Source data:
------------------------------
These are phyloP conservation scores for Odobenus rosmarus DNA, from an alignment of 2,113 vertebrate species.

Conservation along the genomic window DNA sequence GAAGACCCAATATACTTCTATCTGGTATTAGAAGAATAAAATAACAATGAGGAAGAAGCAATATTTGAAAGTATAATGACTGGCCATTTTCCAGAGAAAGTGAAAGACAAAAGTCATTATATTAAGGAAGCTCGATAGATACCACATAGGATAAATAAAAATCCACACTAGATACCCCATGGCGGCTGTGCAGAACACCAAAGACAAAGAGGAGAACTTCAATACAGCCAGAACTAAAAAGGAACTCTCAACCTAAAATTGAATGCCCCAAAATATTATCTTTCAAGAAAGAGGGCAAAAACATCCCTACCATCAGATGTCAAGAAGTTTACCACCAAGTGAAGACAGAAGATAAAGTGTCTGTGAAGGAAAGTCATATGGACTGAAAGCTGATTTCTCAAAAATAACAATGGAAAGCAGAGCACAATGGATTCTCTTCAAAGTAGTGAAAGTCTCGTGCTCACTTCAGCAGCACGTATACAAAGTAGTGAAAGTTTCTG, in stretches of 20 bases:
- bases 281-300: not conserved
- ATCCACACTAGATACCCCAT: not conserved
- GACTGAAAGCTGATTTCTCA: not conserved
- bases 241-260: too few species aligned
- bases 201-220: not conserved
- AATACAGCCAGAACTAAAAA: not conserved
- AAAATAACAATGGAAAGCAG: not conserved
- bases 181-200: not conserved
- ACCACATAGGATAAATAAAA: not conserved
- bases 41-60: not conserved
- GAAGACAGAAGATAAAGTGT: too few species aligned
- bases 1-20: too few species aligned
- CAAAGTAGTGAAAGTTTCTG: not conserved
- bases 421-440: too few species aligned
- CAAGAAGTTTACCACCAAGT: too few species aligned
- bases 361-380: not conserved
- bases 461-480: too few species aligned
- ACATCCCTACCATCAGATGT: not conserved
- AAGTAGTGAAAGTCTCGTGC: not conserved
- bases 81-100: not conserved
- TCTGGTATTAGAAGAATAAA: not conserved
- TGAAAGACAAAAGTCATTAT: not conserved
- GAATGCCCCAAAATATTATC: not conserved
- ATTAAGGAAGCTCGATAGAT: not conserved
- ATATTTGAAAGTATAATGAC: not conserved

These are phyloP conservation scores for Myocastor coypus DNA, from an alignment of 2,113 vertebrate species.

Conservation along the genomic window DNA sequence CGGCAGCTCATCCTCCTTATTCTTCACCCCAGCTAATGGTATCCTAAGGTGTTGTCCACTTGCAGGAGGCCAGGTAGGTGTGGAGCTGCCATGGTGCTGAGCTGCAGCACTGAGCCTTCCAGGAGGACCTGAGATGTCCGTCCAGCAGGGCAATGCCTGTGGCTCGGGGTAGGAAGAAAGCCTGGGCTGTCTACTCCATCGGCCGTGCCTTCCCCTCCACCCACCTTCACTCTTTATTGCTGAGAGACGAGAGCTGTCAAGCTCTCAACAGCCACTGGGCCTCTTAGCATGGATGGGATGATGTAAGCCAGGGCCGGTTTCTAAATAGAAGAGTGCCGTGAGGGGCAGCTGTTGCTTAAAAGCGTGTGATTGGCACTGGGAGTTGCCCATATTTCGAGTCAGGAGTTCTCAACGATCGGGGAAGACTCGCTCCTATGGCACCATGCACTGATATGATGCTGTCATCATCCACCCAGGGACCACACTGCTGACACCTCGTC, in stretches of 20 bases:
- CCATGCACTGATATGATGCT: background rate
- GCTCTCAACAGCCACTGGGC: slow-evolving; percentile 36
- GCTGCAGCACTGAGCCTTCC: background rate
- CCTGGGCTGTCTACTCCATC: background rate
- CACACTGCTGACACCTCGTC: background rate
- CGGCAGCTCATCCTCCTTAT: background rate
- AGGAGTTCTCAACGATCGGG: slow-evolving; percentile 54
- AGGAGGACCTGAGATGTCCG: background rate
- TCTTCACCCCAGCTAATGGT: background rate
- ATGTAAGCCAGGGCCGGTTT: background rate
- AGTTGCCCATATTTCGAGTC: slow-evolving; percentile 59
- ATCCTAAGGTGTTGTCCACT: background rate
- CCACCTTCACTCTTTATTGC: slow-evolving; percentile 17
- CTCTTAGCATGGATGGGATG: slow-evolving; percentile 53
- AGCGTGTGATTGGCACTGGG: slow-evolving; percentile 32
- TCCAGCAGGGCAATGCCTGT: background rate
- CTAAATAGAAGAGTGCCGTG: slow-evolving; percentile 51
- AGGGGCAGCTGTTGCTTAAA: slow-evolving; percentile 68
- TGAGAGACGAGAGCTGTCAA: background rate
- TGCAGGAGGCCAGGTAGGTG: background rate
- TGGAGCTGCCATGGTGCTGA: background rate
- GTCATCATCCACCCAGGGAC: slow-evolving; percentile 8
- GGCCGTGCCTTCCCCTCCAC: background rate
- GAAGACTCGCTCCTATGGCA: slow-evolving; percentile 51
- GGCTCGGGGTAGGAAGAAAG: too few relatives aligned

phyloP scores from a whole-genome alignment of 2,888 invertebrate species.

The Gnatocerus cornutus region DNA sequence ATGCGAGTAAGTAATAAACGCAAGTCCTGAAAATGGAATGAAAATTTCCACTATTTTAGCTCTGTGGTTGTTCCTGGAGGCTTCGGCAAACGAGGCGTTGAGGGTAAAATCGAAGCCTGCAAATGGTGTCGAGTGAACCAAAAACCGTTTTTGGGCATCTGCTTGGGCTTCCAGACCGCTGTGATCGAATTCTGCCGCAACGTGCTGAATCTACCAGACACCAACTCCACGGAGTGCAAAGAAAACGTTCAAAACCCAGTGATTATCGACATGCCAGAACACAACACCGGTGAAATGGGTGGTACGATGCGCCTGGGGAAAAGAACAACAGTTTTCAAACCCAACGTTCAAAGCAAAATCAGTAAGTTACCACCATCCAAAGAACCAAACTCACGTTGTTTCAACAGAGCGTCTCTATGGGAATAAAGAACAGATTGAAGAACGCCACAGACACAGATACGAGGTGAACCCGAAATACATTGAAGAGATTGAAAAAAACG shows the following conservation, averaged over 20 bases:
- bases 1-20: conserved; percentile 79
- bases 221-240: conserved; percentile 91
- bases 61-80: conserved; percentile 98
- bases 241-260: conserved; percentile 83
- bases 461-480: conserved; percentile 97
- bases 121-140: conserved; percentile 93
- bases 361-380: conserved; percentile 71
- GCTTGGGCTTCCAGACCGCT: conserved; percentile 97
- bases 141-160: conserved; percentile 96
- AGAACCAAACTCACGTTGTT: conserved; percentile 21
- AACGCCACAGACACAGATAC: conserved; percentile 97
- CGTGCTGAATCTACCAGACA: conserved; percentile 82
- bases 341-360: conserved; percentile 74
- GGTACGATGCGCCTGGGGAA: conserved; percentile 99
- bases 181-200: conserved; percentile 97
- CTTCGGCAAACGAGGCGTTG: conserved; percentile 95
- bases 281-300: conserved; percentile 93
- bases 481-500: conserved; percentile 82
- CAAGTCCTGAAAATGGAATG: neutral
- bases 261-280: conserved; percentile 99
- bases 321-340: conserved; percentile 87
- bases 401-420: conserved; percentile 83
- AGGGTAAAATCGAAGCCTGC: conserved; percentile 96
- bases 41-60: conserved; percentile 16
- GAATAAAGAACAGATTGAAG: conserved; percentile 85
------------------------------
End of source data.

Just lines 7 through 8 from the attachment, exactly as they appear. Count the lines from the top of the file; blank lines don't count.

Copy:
- bases 201-220: not conserved
- AATACAGCCAGAACTAAAAA: not conserved